Discover more from blending bits
Unlocking Superior UX with LLMs
Avoiding the 'blank canvas' problem
LLMs offer developers exciting new capabilities alongside new challenges.
On the one hand they are like eager, infinitely-patient interns, with broad knowledge to boot. On the other hand, they occasionally make stuff up (not unlike human interns). To make things worse, the best LLMs are compute-intensive, so they can introduce deleterious latency to applications.
Having tackled these issues while developing multiple AI applications, including Atticus, I'm eager to share insights to transform these hurdles into UX triumphs.
Stream when possible
ChatGPT brought LLMs into the mainstream, and a big reason for its success is its UX; users simply chat with the LLM, so very little training or education is required. Furthermore, ChatGPT streams its responses token by token, so users get immediate feedback, despite the fact that a full response may take close to a minute (vastly exceeding the Doherty Threshold).
The big takeaway here is clear: stream output when users are interacting directly with an LLM. Streaming is not limited to raw output either, and its great for users to get streamed progress information (eg for a long-running process) and structured output.
Tactically, for backend applications I advocate using server-sent events (it’s also what many LLM APIs like GPT-4 use). SSEs are relatively simple compared to websockets, while still providing a responsive experience.
Chat is no silver bullet
As great as text is as a universal interfaces, it has its problems.
Chat interfaces often present a "blank canvas" problem: while users recognize their potential, they struggle to initiate or refine their ideas. In design terms, this is a discoverability issue. Providing templates or domain-specific examples, like "how to take a derivative of a polynomial" in a math app, can help. But as workflows become more complex and involve multiple stakeholders or integrations, this approach proves inadequate.
LLMs, like well-prepared students taking a closed-book exam, can be easily distracted or prone to inaccuracies when not referencing source material. This is akin to relying on an imperfect long-term memory. Grounding LLMs in specific data produces superior outcomes, leveraging their "short-term" memory to avoid errors. For instance, in Atticus, users upload legal documents for analysis, allowing the LLM to identify issues based on the given text, thereby reducing inaccuracies and enhancing relevance.
Merging these concepts often leads to a substantial UX improvement. Grounding an LLM in source material facilitates low-friction user experiences. A text-to-SQL application, for instance, can guide users towards insightful analysis by offering preformed queries such as "Retention by cohort", derived from its database knowledge.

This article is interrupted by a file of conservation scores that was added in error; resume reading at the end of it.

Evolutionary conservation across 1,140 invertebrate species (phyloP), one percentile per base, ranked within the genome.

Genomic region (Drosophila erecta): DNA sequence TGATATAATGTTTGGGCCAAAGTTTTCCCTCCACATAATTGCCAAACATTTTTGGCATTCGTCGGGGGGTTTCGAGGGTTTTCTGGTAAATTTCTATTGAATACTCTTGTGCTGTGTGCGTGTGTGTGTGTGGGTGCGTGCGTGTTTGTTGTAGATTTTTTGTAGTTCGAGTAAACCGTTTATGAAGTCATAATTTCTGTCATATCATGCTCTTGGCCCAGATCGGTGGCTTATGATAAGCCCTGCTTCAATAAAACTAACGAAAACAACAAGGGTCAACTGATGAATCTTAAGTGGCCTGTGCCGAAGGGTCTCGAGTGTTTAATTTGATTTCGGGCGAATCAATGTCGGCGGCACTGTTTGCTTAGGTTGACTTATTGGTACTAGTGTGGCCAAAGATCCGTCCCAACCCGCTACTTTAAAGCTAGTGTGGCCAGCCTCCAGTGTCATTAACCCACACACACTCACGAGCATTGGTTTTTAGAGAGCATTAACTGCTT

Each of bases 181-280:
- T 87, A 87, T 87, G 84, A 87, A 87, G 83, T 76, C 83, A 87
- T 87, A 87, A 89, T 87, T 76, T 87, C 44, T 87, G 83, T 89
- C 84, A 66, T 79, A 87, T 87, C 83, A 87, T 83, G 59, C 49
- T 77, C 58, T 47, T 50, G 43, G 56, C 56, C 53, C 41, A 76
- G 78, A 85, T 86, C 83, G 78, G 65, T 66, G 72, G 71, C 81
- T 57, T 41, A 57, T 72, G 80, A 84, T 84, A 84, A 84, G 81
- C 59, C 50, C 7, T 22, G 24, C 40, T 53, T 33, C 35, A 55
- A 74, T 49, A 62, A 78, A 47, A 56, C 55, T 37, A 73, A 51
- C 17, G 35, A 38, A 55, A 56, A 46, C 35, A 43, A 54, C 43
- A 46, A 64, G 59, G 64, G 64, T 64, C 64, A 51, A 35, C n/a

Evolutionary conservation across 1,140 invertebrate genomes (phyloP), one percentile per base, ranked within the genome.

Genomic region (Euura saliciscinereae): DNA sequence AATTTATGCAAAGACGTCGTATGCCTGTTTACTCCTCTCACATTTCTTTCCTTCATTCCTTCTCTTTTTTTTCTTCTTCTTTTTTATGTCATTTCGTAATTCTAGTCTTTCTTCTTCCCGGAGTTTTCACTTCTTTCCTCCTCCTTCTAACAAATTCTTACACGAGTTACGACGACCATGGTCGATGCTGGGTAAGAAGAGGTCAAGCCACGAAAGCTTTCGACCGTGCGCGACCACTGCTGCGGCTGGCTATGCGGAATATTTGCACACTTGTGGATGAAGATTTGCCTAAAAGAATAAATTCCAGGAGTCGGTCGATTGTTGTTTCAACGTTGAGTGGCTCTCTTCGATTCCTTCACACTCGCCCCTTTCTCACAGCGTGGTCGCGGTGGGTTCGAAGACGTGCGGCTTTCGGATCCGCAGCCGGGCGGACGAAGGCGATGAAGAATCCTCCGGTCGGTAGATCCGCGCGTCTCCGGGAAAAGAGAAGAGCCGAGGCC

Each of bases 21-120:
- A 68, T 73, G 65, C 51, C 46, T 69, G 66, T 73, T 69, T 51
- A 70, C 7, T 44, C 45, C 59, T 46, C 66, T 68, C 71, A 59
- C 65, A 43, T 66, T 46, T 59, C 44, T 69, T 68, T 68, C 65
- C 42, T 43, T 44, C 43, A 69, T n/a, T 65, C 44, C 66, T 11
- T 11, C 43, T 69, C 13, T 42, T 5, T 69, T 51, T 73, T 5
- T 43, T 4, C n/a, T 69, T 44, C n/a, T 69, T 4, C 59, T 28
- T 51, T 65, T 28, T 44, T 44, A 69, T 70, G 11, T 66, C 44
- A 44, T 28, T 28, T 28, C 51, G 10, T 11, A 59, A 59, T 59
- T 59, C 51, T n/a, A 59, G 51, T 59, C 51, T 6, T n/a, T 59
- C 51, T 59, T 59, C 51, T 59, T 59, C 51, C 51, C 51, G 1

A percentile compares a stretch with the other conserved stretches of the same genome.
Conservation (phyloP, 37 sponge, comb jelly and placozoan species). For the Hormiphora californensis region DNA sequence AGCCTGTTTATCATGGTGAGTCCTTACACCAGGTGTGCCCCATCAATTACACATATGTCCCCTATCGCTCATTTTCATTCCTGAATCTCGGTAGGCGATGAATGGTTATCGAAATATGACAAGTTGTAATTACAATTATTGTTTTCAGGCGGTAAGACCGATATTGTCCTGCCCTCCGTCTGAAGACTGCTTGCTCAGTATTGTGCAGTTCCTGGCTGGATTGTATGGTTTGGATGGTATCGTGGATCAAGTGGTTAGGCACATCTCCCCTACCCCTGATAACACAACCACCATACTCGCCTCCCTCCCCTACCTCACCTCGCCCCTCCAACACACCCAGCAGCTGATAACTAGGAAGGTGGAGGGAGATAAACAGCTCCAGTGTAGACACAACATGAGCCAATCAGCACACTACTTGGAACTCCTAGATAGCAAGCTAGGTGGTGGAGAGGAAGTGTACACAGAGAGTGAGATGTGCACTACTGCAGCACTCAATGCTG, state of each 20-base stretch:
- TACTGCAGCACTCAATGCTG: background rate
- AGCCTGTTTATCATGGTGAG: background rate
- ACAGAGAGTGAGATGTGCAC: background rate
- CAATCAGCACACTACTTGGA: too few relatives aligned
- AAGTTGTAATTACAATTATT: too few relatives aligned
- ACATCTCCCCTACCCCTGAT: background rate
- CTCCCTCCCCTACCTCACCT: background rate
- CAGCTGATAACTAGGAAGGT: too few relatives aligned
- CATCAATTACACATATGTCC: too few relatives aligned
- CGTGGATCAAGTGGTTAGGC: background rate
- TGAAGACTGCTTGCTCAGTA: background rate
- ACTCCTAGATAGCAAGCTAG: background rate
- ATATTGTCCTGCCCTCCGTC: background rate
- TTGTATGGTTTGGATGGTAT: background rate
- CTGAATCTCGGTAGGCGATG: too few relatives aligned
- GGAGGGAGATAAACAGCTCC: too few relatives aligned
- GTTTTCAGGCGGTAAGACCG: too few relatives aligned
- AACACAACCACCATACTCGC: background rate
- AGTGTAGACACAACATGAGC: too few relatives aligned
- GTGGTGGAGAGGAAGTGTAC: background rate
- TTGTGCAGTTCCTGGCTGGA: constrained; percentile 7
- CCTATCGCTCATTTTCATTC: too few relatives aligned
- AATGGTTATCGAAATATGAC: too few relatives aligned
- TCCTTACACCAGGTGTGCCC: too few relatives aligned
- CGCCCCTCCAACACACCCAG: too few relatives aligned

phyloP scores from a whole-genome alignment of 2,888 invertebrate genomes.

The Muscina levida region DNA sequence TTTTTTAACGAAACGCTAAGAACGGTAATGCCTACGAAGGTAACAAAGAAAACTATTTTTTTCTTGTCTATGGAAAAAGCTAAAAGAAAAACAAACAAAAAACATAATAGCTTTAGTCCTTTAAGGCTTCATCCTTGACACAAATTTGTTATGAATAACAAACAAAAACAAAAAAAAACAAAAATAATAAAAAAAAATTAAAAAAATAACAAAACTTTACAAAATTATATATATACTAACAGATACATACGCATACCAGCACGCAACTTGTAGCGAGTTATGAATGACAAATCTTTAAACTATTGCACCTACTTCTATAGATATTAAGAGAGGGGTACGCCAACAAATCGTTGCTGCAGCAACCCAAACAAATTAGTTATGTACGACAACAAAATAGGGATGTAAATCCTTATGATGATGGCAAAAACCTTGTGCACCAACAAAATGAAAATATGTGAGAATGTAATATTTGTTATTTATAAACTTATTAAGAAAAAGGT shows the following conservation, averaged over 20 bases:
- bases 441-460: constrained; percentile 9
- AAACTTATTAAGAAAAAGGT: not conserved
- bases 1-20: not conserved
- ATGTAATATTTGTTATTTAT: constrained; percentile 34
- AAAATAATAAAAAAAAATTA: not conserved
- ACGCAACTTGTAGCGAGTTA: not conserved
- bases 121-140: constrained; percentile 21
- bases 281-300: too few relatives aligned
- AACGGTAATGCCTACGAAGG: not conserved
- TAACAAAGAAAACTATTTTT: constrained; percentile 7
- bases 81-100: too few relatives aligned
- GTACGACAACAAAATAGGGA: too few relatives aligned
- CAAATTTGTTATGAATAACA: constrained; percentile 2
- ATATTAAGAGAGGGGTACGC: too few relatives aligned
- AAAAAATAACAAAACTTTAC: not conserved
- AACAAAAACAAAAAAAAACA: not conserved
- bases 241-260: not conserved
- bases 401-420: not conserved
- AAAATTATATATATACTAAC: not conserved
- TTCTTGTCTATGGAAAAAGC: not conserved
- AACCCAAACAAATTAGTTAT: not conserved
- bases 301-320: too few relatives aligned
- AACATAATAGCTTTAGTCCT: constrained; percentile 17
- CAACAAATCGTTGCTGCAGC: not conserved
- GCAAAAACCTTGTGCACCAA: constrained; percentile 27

By and large, I recommend judicious use of context windows, but grounding in source material is critical; would you bring your best at a closed-book or open book exam?
UIs still matter
While chat and text interfaces have their limitations, traditional UI elements retain significant value. Humans take seconds to process language, with a well-educated adult reading 200-300 words per minute; understanding adds further delay. In contrast, visual information processing occurs in milliseconds. Thus, visual interfaces are highly efficient, often resulting in more engaging user experiences.
For LLMs, this suggests the importance of transforming their extracted structured data into user-friendly interfaces. Instead of merely presenting raw data or textual summaries, consider visual representations like graphs when time series data is involved, for example.
Formats that have simple text-based delimiters like CSV or JSONL are great because output can be chunked.
Such formats are trivial to buffer, so make intermediate processing easier.
Structured output, especially easily-delimited output can be combined with streaming to get the best of all worlds: feedback for users, and data that can drive the UI.
Tying these ideas together: structured output that’s easy to manipulate textually enables applications to build rich UIs powered by LLMs. It’s a cheat code for building UIs fast.
LLMs and generative AI are exciting tech frontiers I'm eager to master. I invite others to delve into this uncharted field. Mobile's innovations like haptic feedback have been groundbreaking; I anticipate similar strides in AI.